Tobacco Company Downplayed Risks in China, Report Says

An international tobacco company discouraged public smoking bans in China and tried to divert attention away from the health risks associated with smoking as they made forays into the country’s cigarette market. From the New York Times:

Beginning in the mid ’90s through at least 2002, British American Tobacco downplayed smoking-related disease in China by suggesting air pollution was a greater public health threat than smoking and arguing that the focus should be on what it characterized as China’s top killer, liver disease, the paper said.

The paper’s researchers based their report on an analysis of internal documents obtained from the London-based company in response to litigation. The paper, published in the December issue of the online journal PLoS Medicine, is sprinkled liberally with damning statements drawn from those documents.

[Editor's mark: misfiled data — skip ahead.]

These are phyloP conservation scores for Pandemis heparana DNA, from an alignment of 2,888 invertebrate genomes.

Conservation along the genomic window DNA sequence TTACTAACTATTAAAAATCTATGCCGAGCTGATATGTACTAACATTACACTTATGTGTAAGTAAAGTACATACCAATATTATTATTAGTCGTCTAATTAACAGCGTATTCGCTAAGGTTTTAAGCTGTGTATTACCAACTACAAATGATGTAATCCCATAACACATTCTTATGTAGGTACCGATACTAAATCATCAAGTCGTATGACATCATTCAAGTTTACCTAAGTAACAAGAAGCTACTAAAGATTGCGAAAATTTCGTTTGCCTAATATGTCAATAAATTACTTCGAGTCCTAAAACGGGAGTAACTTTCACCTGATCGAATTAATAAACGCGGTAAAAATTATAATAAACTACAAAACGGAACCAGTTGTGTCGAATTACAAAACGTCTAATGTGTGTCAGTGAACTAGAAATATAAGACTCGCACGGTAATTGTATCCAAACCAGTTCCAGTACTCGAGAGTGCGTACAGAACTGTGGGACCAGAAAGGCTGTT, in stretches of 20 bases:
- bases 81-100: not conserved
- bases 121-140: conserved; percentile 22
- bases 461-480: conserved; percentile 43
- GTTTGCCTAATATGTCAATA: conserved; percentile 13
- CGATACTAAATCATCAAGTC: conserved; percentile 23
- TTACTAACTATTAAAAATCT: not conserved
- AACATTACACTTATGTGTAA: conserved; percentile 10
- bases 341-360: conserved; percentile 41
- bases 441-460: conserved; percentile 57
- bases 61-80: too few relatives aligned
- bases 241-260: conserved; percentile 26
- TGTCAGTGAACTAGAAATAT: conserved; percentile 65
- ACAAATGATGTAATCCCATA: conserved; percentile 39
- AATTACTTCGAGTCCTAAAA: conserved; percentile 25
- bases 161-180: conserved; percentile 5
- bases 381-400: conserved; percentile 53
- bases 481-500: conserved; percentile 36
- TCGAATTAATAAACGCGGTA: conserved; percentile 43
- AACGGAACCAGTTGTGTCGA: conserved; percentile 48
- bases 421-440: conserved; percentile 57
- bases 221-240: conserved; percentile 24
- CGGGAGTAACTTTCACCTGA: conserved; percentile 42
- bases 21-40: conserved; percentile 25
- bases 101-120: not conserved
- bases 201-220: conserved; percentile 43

In an e-mail, British American Tobacco officials denied they worked to undermine any laws and issued a statement saying that the company “welcomes sensible regulation” and consistently seeks “to engage with regulators to work towards balanced legal frameworks.”

Read the full report from PLoS Medicine, “‘Efforts to Reprioritise the Agenda’ in China: British American Tobacco’s Efforts to Influence Public Policy on Secondhand Smoke in China.

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